Figure 6. Common-mode currents through isolation barrier
The new PFC inductors with flat wire design are also included in this design. The PFC boost inductors feature flat windings for low DCR and help reduce the skin effect by reducing the height (diameter for a round conductor) but increasing the surface area (skin), therefore reducing the AC resistance with increasing switching frequencies. From a technical perspective, having flat wire wound in this style with parallel wires and no overlaps, the distributed capacitance is lowered so the inter-winding capacitance is reduced, helping with increasing of the SRF point of the inductor.
Figure 7. Flat wire PFC inductor
To give an idea of the difference that the winding style really has over the inter-winding capacitance, if the same core of the PFC choke is used and a round wire is selected and wound to get the same inductance to the flat wire PFC choke, the measured inter-winding capacitance is around 154 pF for the inductor using round wire. On the other hand, the PFC choke which features flat wire, the measured inter-winding capacitance is just 3 pF. That is 50 times lower just because there are no overlapping layers of wire.
Figure 8. Round wire vs. flat wire winding
DC-link capacitors act as an intermediary DC smoothing stage between AC stages. The intermediate DC step allows noise-reduced power transfer when converting between AC sources of different power, voltage, or frequency conditions. DC-link capacitors are often exposed to high slew rates which can be detrimental if a suitably robust capacitor is not selected. DC-link capacitors are often found in power inverters, motor drives, and high-power charging circuits. Capacitor technologies are sometimes mixed in DC-link applications to target noise and transients that may need multiple stages of filtering.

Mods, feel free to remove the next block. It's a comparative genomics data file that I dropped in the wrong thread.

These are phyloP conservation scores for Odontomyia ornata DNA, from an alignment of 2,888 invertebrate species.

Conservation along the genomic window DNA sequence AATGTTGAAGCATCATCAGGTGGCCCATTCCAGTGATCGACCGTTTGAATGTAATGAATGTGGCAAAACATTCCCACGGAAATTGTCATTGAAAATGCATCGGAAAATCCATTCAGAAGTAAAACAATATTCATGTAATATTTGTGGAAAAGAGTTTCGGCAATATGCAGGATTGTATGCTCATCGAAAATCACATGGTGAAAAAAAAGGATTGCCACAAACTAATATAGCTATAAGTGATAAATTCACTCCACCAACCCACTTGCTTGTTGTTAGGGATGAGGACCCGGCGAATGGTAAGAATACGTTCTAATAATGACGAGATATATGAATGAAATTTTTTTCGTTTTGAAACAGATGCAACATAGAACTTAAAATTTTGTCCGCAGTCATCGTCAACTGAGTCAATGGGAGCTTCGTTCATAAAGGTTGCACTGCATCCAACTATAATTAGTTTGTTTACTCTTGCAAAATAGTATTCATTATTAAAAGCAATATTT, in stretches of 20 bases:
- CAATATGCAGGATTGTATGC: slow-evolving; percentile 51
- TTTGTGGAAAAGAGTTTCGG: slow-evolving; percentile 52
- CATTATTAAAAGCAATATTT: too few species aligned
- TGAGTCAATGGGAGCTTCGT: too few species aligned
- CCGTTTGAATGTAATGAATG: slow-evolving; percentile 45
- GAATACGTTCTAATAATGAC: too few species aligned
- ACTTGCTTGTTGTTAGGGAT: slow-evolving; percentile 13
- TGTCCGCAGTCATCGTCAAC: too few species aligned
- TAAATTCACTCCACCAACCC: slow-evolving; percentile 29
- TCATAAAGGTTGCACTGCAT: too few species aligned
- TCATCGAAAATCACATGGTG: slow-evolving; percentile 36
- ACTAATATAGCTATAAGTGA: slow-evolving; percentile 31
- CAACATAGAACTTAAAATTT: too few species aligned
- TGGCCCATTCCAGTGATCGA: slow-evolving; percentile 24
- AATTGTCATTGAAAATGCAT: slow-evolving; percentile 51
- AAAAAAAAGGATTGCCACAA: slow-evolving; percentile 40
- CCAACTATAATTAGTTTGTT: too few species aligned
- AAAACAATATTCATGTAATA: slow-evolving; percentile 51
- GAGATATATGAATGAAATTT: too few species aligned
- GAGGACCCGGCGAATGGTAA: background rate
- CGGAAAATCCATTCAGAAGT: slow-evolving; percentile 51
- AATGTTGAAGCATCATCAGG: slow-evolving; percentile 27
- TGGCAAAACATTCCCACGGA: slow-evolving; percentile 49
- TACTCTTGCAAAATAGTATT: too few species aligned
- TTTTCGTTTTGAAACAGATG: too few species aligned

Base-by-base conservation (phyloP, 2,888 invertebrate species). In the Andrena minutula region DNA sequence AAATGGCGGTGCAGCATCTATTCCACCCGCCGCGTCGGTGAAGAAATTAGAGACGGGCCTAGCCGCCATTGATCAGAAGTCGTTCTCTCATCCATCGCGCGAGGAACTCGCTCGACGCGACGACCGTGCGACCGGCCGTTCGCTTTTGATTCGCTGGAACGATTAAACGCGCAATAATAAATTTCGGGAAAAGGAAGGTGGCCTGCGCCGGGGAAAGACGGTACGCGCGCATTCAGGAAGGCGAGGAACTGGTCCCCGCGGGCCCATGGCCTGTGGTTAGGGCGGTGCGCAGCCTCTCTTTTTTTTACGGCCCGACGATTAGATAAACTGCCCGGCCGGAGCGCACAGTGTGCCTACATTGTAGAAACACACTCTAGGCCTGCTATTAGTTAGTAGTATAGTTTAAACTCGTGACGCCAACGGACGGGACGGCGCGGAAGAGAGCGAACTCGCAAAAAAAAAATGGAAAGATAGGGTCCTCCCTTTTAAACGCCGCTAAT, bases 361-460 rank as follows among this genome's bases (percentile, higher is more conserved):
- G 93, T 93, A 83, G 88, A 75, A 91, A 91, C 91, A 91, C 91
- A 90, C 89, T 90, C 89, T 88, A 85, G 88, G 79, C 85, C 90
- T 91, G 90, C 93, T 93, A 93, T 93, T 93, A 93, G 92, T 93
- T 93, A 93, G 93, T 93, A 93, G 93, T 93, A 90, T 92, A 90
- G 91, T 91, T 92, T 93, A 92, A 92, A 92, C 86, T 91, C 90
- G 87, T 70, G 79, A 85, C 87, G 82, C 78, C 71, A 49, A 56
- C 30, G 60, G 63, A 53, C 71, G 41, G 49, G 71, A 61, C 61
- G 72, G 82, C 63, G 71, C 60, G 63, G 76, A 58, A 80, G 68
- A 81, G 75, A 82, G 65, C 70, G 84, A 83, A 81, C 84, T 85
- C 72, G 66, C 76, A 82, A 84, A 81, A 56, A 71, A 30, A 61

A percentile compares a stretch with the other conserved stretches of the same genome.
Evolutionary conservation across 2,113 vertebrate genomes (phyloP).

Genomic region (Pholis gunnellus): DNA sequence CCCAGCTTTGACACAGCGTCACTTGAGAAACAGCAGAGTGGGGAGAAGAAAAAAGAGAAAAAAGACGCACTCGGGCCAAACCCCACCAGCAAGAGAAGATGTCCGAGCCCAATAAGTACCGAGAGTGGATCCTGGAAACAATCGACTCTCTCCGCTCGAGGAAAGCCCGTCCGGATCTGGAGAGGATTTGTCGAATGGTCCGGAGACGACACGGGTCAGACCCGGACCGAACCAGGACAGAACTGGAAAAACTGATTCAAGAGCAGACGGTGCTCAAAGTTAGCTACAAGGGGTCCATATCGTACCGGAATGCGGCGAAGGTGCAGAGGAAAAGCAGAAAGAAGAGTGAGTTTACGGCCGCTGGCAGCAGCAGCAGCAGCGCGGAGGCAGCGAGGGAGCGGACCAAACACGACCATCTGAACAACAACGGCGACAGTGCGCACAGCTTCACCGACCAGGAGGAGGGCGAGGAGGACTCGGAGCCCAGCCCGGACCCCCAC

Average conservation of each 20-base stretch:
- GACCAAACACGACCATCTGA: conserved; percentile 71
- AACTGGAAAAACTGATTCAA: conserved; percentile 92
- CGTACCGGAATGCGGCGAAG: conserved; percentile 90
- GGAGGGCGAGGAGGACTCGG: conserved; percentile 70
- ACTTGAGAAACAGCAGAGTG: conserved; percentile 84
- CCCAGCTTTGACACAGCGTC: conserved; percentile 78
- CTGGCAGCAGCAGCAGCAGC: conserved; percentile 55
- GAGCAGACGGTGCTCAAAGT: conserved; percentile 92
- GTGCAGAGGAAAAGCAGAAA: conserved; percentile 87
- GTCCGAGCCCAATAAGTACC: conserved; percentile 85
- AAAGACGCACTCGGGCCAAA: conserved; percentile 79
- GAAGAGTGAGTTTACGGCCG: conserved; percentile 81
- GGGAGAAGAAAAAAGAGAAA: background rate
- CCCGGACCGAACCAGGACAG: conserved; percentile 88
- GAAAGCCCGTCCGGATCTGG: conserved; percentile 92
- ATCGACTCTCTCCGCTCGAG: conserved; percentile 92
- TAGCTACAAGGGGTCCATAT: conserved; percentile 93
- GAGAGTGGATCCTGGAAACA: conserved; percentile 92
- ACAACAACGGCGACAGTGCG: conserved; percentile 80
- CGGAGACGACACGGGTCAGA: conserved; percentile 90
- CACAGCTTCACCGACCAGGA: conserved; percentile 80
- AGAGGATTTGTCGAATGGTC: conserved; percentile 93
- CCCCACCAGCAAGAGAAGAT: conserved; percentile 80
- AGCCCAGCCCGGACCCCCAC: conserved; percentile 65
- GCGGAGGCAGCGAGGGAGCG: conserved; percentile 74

Figure 9. WE-FTDB DC-Link Capacitors
The DC-Link capacitors were of paramount importance for the PFC stage and a good product is essential for keeping the high voltage DC stable and avoiding losses. The series features self-healing properties, high ripple current capability, polypropylene dielectric and a high voltage range of 500-1200Vdc.
This design provides a compact, ready-to-deploy solution with an optimized BOM and takes control of the latest technology in SiC modules from onsemi. This full SiC solution consists of PFC and DC-DC stages featuring multiple 1200V, 10 mohm half-bridge SiC modules NXH010P120MNF1, the ultralow RDS(ON) and minimized parasitic inductance can significantly reduce conduction loss and switching loss. Relying on the powerful Universal Controller Board (UCB) with Zynq®-7000 SoC FPGA and ARM®-based processor, the system can deliver maximum 25kW over 200V-1000V output voltage with 96% all-time efficiency to charge 400V or 800V EV batteries.
With the support of the Wurth Elektronik IC Support Team and its Product Management for developing products fit for the design and driven by the requirements, we ensured that onsemi had the best-in-class tools for a rugged design. Onsemi‘s market and product requirement knowledge enabled us to develop new series that will fit the market for the years to come in response to the growing SiC trend.
Author: Octavian Stroe – Product Definition Engineer, Würth Elektronik